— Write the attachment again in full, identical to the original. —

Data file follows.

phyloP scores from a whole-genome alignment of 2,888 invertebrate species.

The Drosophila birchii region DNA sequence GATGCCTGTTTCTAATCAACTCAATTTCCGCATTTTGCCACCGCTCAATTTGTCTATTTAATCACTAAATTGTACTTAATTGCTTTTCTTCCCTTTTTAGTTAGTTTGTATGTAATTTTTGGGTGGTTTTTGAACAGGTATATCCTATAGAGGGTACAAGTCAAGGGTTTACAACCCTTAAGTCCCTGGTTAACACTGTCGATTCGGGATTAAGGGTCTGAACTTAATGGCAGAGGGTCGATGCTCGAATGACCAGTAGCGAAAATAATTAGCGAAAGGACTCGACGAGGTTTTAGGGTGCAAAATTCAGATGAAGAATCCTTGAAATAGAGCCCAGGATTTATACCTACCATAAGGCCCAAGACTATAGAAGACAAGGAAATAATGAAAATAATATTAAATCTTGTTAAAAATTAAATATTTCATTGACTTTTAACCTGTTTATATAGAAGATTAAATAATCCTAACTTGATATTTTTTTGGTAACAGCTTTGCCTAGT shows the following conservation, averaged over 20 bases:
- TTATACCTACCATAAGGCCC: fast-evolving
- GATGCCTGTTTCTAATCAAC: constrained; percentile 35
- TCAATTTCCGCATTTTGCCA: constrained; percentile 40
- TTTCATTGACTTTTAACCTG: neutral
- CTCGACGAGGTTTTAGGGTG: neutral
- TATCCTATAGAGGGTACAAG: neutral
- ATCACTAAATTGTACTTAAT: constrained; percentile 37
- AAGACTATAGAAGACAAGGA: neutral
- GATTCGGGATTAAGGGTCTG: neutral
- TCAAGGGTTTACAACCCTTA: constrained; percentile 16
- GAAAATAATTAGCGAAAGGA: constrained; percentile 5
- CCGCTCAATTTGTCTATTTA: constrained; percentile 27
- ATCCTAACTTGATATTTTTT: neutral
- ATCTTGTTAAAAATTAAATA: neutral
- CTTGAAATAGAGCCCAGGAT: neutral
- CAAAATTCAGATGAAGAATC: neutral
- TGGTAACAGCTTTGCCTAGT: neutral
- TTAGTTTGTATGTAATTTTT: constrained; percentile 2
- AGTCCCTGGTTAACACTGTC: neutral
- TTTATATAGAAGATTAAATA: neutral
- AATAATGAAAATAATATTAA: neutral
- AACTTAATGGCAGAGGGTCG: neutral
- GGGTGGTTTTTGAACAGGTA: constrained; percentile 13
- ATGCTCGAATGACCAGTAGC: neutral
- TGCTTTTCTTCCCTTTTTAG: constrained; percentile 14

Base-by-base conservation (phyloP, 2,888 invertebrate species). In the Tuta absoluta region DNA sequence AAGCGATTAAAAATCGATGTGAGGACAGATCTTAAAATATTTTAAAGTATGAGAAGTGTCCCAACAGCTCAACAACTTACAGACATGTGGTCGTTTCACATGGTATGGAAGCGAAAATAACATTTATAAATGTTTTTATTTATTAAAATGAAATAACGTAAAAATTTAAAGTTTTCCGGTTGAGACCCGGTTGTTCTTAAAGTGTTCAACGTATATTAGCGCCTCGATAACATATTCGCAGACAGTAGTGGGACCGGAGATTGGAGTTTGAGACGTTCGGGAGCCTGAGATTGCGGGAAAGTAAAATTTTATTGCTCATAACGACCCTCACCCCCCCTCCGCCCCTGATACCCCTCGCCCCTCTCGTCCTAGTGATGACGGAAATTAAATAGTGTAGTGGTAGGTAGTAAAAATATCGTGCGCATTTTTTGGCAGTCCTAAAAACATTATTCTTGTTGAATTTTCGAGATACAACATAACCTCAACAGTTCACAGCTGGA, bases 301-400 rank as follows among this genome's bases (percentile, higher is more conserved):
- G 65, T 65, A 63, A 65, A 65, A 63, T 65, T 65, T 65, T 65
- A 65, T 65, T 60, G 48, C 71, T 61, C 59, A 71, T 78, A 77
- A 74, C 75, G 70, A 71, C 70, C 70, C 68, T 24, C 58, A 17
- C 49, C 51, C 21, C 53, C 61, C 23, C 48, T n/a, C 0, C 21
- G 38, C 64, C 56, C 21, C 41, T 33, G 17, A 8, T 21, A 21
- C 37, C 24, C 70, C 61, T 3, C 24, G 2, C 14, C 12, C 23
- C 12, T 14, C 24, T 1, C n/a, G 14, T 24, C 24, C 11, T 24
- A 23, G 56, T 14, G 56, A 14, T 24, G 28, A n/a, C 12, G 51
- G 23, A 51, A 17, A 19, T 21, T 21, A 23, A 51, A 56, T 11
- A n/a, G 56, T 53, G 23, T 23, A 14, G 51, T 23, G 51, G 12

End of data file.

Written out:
phyloP scores from a whole-genome alignment of 2,888 invertebrate species.

The Drosophila birchii region DNA sequence GATGCCTGTTTCTAATCAACTCAATTTCCGCATTTTGCCACCGCTCAATTTGTCTATTTAATCACTAAATTGTACTTAATTGCTTTTCTTCCCTTTTTAGTTAGTTTGTATGTAATTTTTGGGTGGTTTTTGAACAGGTATATCCTATAGAGGGTACAAGTCAAGGGTTTACAACCCTTAAGTCCCTGGTTAACACTGTCGATTCGGGATTAAGGGTCTGAACTTAATGGCAGAGGGTCGATGCTCGAATGACCAGTAGCGAAAATAATTAGCGAAAGGACTCGACGAGGTTTTAGGGTGCAAAATTCAGATGAAGAATCCTTGAAATAGAGCCCAGGATTTATACCTACCATAAGGCCCAAGACTATAGAAGACAAGGAAATAATGAAAATAATATTAAATCTTGTTAAAAATTAAATATTTCATTGACTTTTAACCTGTTTATATAGAAGATTAAATAATCCTAACTTGATATTTTTTTGGTAACAGCTTTGCCTAGT shows the following conservation, averaged over 20 bases:
- TTATACCTACCATAAGGCCC: fast-evolving
- GATGCCTGTTTCTAATCAAC: constrained; percentile 35
- TCAATTTCCGCATTTTGCCA: constrained; percentile 40
- TTTCATTGACTTTTAACCTG: neutral
- CTCGACGAGGTTTTAGGGTG: neutral
- TATCCTATAGAGGGTACAAG: neutral
- ATCACTAAATTGTACTTAAT: constrained; percentile 37
- AAGACTATAGAAGACAAGGA: neutral
- GATTCGGGATTAAGGGTCTG: neutral
- TCAAGGGTTTACAACCCTTA: constrained; percentile 16
- GAAAATAATTAGCGAAAGGA: constrained; percentile 5
- CCGCTCAATTTGTCTATTTA: constrained; percentile 27
- ATCCTAACTTGATATTTTTT: neutral
- ATCTTGTTAAAAATTAAATA: neutral
- CTTGAAATAGAGCCCAGGAT: neutral
- CAAAATTCAGATGAAGAATC: neutral
- TGGTAACAGCTTTGCCTAGT: neutral
- TTAGTTTGTATGTAATTTTT: constrained; percentile 2
- AGTCCCTGGTTAACACTGTC: neutral
- TTTATATAGAAGATTAAATA: neutral
- AATAATGAAAATAATATTAA: neutral
- AACTTAATGGCAGAGGGTCG: neutral
- GGGTGGTTTTTGAACAGGTA: constrained; percentile 13
- ATGCTCGAATGACCAGTAGC: neutral
- TGCTTTTCTTCCCTTTTTAG: constrained; percentile 14

Base-by-base conservation (phyloP, 2,888 invertebrate species). In the Tuta absoluta region DNA sequence AAGCGATTAAAAATCGATGTGAGGACAGATCTTAAAATATTTTAAAGTATGAGAAGTGTCCCAACAGCTCAACAACTTACAGACATGTGGTCGTTTCACATGGTATGGAAGCGAAAATAACATTTATAAATGTTTTTATTTATTAAAATGAAATAACGTAAAAATTTAAAGTTTTCCGGTTGAGACCCGGTTGTTCTTAAAGTGTTCAACGTATATTAGCGCCTCGATAACATATTCGCAGACAGTAGTGGGACCGGAGATTGGAGTTTGAGACGTTCGGGAGCCTGAGATTGCGGGAAAGTAAAATTTTATTGCTCATAACGACCCTCACCCCCCCTCCGCCCCTGATACCCCTCGCCCCTCTCGTCCTAGTGATGACGGAAATTAAATAGTGTAGTGGTAGGTAGTAAAAATATCGTGCGCATTTTTTGGCAGTCCTAAAAACATTATTCTTGTTGAATTTTCGAGATACAACATAACCTCAACAGTTCACAGCTGGA, bases 301-400 rank as follows among this genome's bases (percentile, higher is more conserved):
- G 65, T 65, A 63, A 65, A 65, A 63, T 65, T 65, T 65, T 65
- A 65, T 65, T 60, G 48, C 71, T 61, C 59, A 71, T 78, A 77
- A 74, C 75, G 70, A 71, C 70, C 70, C 68, T 24, C 58, A 17
- C 49, C 51, C 21, C 53, C 61, C 23, C 48, T n/a, C 0, C 21
- G 38, C 64, C 56, C 21, C 41, T 33, G 17, A 8, T 21, A 21
- C 37, C 24, C 70, C 61, T 3, C 24, G 2, C 14, C 12, C 23
- C 12, T 14, C 24, T 1, C n/a, G 14, T 24, C 24, C 11, T 24
- A 23, G 56, T 14, G 56, A 14, T 24, G 28, A n/a, C 12, G 51
- G 23, A 51, A 17, A 19, T 21, T 21, A 23, A 51, A 56, T 11
- A n/a, G 56, T 53, G 23, T 23, A 14, G 51, T 23, G 51, G 12